You can see this clearly in the amount of variance in Tesla’s crash statistics. The number of miles per one crash with Autopilot varies by as much as 1.81 million miles while the average crash statistics of the nation as a whole during that period only varies by 62,000 miles. That is a 38 percent difference from Tesla versus a 12 percent difference from the national average.

What this means is that Tesla’s data is far from steady. The varying numbers indicate that Tesla does not yet have enough data to reach a hard number when it comes to how much safer Tesla Autopilot is.

As for Elon Musk’s claim that Autopilot is ten times safer, well, it depends on which quarter you choose to look at and that means that number is far from concrete.

What Is Tesla Competing Against? 

The other vital thing to consider with statistics is the context. Tesla’s numbers look impressive, but what are those numbers not saying?

No matter how you look at it, Tesla cars on Autopilot have a far smaller crash rate than the national average. However, is that really because of Autopilot? Instead of looking at why Tesla’s number is so high, look instead at why the national average for miles per car crash is so much lower.

  • Tesla Autopilot has only been around since 2015, which means that any cars with it enabled are only a few years old.
  • The average age of cars driven in the United States today is close to 12 years old
  • One in four cars (25 percent) of cars on the road are 16 years or older.

Car crashes on a national average are higher because most people are not driving brand new cars with precision brakes and the latest safety features. You can easily see this discrepancy by comparing the crash statistics of people driving a Tesla without Autopilot to the national crash average. The miles without a crash is significantly higher in a Tesla even without Autopilot.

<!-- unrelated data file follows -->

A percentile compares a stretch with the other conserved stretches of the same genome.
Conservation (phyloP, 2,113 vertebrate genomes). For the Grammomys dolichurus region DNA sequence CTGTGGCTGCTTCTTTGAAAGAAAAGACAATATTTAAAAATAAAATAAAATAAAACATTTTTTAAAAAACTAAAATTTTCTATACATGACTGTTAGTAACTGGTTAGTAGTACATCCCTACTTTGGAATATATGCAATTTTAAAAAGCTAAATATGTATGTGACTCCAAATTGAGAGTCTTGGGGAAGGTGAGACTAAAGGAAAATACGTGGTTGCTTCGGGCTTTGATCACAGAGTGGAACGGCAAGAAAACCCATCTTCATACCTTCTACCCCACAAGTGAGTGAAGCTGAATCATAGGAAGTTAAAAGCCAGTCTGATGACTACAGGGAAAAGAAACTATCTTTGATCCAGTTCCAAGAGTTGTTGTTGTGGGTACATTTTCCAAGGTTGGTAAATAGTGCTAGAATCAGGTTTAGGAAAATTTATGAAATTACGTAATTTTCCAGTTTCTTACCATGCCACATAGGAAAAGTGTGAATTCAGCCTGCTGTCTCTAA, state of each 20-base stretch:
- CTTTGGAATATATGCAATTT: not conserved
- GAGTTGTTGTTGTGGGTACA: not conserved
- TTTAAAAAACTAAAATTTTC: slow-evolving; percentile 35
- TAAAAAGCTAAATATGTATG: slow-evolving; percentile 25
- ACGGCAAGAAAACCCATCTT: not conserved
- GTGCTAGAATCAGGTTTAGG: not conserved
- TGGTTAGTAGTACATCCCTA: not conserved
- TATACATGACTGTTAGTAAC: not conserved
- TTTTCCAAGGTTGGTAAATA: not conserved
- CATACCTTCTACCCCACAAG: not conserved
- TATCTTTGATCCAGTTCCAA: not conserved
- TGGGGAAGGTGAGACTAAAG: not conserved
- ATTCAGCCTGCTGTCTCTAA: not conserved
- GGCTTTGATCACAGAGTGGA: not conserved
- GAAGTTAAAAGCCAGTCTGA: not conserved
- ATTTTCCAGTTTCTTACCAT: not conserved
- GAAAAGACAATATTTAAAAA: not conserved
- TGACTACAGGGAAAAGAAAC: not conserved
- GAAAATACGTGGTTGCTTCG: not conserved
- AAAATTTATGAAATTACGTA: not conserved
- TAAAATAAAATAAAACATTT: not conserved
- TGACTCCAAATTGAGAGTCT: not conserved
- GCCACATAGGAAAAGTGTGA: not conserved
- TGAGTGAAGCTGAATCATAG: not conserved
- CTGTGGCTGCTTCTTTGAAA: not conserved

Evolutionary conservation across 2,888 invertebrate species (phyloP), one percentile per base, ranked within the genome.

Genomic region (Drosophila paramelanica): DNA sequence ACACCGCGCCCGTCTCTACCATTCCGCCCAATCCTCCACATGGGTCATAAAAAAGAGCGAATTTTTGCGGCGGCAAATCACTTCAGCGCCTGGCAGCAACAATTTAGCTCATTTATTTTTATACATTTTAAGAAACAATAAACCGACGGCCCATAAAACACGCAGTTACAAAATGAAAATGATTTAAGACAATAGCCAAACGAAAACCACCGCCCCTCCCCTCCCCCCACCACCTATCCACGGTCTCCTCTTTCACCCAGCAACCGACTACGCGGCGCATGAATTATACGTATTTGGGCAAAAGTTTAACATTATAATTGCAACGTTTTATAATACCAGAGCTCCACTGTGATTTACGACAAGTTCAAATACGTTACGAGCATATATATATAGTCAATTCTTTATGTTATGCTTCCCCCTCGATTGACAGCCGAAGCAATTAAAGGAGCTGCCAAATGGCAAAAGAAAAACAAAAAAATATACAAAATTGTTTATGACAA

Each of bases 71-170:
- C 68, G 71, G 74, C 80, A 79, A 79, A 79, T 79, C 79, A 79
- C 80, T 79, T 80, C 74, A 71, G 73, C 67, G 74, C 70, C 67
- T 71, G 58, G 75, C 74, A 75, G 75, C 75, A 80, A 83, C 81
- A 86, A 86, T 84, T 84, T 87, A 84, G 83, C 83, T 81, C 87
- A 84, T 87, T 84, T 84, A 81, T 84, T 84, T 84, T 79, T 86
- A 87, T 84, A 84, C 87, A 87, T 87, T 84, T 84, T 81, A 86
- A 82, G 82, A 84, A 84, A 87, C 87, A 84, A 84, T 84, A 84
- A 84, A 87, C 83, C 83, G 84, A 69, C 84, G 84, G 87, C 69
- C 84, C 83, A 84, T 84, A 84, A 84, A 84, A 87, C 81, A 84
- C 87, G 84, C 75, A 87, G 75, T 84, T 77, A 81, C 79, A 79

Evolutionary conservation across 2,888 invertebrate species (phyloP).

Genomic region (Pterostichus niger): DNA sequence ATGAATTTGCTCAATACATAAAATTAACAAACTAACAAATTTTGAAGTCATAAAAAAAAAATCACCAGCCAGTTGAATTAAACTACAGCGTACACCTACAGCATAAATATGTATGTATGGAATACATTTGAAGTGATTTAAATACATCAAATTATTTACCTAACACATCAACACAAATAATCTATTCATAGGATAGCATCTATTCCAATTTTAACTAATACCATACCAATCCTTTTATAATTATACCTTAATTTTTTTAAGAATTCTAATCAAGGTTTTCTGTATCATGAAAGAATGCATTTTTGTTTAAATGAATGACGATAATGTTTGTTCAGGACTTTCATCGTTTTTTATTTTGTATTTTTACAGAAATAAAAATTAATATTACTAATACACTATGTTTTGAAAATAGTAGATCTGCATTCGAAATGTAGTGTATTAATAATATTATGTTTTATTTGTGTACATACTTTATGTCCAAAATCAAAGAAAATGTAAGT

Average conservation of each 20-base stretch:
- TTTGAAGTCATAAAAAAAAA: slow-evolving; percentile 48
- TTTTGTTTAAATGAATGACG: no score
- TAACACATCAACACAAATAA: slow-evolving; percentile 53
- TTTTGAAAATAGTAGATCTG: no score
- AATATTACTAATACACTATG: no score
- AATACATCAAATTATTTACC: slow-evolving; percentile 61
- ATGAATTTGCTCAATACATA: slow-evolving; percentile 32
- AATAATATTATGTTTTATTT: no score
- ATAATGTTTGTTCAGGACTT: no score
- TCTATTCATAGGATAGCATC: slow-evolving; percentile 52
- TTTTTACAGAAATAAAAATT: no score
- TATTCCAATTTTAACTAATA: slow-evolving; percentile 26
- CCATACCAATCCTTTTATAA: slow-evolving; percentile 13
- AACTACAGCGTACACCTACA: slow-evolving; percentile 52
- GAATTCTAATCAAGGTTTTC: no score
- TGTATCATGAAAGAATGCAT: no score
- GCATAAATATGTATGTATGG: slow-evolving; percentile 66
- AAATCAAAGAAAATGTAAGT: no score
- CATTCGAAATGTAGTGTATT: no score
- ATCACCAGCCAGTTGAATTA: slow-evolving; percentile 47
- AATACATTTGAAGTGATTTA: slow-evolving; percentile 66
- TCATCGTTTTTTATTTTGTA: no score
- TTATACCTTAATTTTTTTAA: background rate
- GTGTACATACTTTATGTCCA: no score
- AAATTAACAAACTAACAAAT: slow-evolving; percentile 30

Yes, Tesla has much better crash numbers than the national average, but they may be more because most cars on the road are not in the best condition rather than because Tesla’s Autopilot is so much safer.

When Do People Use Autopilot?

Another thing that Tesla’s statistics do not consider is when people use Autopilot. Autopilot does not make a Tesla a self-driving car. It allows your car to steer, accelerate, and brake within its lane. Like cruise control, Autopilot is beneficial on long stretches of road but not for driving around town.

This means that Autopilot is most frequently engaged on the highway, but this is not where the majority of crashes happen. Car crashes more frequently occur in these areas:

  • Rural roads
  • Intersections
  • Urban areas
  • Close to home (in neighborhoods)
  • Parking lots

Thus, places where people are more likely to have a crash are also where they are not as likely to have Autopilot engaged. Autopilot’s grand crash statistics are at least partially affected by this reality.

This may also affect why the likelihood of a crash in Tesla’s own cars without Autopilot increases. In areas where they are more likely to crash Tesla drivers likely have their Autopilot off. Therefore, the increasing crashes may not be because of the lack of Autopilot but rather because of where the Tesla is being driven. 

Autopilot Does Not Replace the Human Driver

It is tempting to read into these statistics as accurate depictions of how safe Autopilot is versus how safe human drivers are. However, that is not quite what is happening here.

Autopilot does not replace the human driver. It is a feature that can be engaged by the human driver. When the Autopilot is engaged, the human driver is still present. They can turn off Autopilot and take over manual control if traffic worsens or the driving becomes more challenging in any way.